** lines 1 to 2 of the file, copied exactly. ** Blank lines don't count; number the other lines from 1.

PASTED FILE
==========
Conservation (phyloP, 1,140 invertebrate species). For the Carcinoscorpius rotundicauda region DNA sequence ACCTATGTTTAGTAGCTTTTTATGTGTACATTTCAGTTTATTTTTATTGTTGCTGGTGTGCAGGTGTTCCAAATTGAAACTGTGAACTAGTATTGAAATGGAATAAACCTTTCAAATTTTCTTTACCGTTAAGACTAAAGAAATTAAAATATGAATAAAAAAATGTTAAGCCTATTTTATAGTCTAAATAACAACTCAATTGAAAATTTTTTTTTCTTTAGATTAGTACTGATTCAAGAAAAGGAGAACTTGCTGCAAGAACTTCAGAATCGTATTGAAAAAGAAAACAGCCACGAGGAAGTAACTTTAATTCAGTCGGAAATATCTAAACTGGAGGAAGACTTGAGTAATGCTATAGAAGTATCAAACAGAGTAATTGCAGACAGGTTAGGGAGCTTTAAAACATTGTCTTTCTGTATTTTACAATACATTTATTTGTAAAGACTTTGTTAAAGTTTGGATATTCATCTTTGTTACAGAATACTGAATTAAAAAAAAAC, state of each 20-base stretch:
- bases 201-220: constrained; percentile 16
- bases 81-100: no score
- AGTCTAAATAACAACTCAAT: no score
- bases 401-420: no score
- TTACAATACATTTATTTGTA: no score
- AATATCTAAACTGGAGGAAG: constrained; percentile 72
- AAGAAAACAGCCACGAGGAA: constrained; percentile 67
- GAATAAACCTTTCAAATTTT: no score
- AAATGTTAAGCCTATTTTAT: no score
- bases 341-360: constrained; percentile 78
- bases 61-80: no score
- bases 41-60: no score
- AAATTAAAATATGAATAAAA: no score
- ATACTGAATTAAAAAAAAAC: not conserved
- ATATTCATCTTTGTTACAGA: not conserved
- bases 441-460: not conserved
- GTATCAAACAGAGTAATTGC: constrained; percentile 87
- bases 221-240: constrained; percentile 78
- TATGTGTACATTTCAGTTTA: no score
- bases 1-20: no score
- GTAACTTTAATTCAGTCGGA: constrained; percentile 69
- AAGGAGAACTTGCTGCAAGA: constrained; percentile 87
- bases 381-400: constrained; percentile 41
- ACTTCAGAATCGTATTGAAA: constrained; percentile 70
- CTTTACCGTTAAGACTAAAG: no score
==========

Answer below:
Conservation (phyloP, 1,140 invertebrate species). For the Carcinoscorpius rotundicauda region DNA sequence ACCTATGTTTAGTAGCTTTTTATGTGTACATTTCAGTTTATTTTTATTGTTGCTGGTGTGCAGGTGTTCCAAATTGAAACTGTGAACTAGTATTGAAATGGAATAAACCTTTCAAATTTTCTTTACCGTTAAGACTAAAGAAATTAAAATATGAATAAAAAAATGTTAAGCCTATTTTATAGTCTAAATAACAACTCAATTGAAAATTTTTTTTTCTTTAGATTAGTACTGATTCAAGAAAAGGAGAACTTGCTGCAAGAACTTCAGAATCGTATTGAAAAAGAAAACAGCCACGAGGAAGTAACTTTAATTCAGTCGGAAATATCTAAACTGGAGGAAGACTTGAGTAATGCTATAGAAGTATCAAACAGAGTAATTGCAGACAGGTTAGGGAGCTTTAAAACATTGTCTTTCTGTATTTTACAATACATTTATTTGTAAAGACTTTGTTAAAGTTTGGATATTCATCTTTGTTACAGAATACTGAATTAAAAAAAAAC, state of each 20-base stretch:
- bases 201-220: constrained; percentile 16